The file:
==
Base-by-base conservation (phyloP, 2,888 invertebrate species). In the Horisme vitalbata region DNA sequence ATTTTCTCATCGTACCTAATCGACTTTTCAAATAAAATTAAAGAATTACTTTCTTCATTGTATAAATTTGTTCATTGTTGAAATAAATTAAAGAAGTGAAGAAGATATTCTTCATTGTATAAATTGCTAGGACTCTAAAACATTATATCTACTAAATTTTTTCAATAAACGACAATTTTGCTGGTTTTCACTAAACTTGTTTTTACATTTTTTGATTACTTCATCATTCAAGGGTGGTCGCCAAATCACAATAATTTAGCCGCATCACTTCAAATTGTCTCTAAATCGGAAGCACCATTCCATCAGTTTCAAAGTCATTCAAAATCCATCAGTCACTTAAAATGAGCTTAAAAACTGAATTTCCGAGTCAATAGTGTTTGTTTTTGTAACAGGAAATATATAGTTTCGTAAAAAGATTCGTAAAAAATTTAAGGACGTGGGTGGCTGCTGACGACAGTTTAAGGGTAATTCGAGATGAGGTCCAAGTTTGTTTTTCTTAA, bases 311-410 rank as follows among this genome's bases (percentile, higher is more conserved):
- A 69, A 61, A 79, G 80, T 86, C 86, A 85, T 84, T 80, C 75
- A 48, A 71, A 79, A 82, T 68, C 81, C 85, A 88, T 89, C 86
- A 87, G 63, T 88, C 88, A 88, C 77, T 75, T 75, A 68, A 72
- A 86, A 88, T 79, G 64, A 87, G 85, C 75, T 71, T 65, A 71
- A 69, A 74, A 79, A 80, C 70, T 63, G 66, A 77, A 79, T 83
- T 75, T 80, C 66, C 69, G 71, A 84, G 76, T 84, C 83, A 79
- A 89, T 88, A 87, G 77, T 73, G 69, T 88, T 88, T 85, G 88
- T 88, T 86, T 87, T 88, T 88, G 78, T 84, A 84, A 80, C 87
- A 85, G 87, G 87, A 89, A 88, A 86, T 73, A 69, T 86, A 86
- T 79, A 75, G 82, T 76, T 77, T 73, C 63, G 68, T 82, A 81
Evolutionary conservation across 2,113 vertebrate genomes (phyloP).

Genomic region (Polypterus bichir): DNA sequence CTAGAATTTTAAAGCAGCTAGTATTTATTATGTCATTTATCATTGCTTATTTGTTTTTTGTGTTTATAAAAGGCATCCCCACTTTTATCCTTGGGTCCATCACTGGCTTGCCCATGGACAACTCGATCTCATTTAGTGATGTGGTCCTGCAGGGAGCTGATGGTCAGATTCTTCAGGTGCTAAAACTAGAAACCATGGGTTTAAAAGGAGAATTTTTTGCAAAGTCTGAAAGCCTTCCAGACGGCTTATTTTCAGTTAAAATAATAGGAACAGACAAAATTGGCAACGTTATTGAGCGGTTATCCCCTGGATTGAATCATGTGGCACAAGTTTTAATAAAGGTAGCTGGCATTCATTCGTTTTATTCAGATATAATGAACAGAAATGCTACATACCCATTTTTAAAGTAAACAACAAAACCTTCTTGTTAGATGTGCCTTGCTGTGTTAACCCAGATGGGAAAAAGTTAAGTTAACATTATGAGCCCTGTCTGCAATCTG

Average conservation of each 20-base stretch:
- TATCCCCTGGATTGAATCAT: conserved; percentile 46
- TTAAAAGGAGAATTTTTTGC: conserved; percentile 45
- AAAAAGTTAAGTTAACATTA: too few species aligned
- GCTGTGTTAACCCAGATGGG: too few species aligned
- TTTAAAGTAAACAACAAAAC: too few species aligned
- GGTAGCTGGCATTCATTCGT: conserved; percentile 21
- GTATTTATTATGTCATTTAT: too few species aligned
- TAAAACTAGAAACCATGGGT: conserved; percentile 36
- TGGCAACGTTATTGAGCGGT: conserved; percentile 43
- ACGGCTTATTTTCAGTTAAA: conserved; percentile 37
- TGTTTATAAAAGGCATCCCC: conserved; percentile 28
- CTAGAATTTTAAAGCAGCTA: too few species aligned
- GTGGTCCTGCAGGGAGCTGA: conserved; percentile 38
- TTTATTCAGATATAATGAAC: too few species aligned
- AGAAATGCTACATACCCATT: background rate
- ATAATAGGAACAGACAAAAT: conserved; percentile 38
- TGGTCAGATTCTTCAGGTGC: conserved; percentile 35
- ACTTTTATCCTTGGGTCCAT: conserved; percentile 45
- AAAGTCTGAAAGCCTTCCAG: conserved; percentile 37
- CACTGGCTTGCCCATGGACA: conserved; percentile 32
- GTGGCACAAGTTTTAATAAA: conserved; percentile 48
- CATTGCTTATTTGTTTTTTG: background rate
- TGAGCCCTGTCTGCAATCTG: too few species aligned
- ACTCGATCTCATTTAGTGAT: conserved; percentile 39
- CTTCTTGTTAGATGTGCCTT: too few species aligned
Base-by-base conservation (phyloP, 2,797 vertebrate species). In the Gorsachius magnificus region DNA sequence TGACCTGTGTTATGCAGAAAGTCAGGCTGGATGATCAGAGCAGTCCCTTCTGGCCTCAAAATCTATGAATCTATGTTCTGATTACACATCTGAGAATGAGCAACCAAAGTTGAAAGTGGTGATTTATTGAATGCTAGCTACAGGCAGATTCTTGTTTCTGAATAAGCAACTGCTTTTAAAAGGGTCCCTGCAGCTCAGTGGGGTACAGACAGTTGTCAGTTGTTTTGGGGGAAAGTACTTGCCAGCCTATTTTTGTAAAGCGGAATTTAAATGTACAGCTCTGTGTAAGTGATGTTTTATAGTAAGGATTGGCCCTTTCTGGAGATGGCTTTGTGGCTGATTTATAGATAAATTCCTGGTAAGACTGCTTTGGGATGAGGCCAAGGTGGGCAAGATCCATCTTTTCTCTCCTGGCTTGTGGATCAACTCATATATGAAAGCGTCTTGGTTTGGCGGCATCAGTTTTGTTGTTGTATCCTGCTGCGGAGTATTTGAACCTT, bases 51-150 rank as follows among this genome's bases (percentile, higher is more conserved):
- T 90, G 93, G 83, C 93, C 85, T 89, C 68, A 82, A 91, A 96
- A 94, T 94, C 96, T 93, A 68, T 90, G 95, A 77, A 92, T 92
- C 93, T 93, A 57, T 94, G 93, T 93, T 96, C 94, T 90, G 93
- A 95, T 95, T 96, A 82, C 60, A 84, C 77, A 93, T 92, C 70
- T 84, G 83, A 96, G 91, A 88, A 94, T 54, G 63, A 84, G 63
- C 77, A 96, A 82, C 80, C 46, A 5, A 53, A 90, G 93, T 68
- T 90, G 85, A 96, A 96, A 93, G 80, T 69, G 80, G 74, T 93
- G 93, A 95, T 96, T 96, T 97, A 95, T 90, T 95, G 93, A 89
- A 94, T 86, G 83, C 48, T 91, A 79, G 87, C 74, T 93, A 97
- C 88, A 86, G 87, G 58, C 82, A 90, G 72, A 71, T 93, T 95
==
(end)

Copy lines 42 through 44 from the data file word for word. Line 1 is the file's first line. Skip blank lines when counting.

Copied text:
- A 94, T 94, C 96, T 93, A 68, T 90, G 95, A 77, A 92, T 92
- C 93, T 93, A 57, T 94, G 93, T 93, T 96, C 94, T 90, G 93
- A 95, T 95, T 96, A 82, C 60, A 84, C 77, A 93, T 92, C 70